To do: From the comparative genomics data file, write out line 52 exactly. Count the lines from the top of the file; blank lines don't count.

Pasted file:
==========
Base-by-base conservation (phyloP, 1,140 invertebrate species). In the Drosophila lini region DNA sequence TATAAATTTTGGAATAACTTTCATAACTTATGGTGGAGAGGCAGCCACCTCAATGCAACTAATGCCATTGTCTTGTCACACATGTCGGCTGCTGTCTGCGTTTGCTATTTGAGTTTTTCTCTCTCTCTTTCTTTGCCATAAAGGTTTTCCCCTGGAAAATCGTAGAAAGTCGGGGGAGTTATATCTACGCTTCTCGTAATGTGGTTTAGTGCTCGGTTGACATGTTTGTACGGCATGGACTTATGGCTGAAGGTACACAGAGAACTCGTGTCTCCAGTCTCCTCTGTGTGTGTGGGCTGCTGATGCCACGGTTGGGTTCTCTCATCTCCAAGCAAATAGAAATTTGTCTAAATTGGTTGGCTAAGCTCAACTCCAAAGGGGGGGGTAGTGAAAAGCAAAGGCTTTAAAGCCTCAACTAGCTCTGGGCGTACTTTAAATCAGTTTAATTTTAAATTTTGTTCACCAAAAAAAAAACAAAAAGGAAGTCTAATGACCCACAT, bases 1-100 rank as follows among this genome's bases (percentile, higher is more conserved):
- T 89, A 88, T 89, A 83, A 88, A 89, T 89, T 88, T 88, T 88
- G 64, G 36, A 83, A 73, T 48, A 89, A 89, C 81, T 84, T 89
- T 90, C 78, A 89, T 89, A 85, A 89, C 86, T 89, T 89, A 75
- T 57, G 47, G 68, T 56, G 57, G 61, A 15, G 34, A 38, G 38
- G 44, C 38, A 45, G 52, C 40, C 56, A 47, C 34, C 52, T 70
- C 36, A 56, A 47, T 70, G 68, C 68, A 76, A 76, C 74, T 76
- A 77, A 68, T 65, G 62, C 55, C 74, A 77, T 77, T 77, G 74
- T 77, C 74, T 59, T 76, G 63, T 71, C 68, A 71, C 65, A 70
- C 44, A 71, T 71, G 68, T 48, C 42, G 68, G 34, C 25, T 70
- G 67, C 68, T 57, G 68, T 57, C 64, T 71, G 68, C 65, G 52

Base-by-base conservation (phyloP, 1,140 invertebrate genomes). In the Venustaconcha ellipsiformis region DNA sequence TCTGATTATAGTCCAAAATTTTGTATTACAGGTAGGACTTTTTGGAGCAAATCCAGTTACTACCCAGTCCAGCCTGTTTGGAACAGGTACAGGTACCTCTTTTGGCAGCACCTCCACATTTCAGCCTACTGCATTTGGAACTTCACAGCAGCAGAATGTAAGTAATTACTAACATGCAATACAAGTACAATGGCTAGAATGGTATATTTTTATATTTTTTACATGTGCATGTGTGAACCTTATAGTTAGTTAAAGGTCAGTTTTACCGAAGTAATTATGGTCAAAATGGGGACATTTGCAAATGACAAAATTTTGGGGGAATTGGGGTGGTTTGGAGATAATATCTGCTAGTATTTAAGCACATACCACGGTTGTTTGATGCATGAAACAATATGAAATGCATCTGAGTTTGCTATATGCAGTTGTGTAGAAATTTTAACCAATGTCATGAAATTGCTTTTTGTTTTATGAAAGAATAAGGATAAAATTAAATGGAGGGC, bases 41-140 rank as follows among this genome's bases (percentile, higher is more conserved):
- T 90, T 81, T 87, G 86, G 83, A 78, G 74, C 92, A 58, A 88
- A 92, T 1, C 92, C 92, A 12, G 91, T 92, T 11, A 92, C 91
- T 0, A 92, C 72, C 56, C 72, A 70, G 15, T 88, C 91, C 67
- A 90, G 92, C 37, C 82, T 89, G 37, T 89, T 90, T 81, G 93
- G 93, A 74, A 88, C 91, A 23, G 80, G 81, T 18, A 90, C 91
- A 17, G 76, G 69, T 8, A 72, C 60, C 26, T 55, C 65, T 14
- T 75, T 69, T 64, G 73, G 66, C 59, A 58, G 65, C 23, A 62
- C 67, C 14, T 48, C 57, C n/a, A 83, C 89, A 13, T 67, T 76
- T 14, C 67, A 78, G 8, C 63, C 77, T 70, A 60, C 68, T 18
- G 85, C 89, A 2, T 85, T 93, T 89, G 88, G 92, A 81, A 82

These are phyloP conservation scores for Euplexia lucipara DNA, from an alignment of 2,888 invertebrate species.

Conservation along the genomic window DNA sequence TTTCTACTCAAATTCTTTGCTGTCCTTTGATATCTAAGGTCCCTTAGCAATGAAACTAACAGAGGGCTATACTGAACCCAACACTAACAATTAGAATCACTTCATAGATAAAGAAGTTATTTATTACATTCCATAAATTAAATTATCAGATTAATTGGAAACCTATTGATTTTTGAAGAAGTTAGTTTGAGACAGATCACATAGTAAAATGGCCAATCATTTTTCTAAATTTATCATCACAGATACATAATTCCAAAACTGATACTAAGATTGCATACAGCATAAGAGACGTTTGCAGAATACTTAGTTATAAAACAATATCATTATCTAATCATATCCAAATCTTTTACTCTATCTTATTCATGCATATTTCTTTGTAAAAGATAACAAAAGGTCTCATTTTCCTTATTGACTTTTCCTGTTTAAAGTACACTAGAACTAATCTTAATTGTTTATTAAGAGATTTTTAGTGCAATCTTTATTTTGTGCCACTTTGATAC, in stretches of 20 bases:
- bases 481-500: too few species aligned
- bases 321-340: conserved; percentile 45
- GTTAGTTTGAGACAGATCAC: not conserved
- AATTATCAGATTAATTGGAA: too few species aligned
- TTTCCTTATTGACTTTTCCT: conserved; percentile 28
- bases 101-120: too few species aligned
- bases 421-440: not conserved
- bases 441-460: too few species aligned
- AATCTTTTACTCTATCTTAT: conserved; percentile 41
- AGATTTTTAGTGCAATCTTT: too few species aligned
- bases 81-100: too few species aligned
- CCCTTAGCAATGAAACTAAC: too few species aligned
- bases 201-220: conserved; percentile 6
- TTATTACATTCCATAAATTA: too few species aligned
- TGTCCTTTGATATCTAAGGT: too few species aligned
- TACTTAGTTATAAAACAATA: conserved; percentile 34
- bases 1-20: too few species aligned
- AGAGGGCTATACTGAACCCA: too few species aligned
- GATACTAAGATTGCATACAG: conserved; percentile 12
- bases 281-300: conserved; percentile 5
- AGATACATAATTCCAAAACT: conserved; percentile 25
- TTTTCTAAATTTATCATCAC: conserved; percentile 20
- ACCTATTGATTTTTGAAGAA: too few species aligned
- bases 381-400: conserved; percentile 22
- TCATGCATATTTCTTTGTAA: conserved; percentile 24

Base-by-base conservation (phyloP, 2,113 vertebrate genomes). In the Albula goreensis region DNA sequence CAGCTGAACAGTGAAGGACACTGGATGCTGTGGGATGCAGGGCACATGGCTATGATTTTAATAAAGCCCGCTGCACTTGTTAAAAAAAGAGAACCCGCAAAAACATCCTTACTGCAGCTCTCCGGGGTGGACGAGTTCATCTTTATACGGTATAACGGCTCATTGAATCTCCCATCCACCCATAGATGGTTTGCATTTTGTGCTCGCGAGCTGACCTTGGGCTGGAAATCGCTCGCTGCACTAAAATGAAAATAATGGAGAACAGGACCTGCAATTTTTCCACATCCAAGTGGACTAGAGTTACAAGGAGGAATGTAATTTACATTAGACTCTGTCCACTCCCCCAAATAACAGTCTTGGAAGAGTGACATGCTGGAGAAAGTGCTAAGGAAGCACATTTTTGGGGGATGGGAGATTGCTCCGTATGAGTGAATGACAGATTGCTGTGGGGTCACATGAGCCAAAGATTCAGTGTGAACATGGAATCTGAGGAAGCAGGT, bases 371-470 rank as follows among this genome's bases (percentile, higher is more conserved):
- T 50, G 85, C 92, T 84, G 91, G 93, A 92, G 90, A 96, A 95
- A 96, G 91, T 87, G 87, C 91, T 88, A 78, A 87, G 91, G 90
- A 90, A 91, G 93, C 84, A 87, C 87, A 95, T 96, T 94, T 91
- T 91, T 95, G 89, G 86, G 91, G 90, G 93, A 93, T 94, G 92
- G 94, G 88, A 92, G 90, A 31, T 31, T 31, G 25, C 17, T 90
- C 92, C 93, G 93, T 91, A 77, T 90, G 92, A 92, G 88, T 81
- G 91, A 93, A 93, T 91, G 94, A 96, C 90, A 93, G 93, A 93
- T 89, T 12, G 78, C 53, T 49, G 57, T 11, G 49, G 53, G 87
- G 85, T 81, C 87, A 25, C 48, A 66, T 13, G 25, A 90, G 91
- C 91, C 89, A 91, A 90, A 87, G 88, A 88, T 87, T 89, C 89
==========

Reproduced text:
- A 96, G 91, T 87, G 87, C 91, T 88, A 78, A 87, G 91, G 90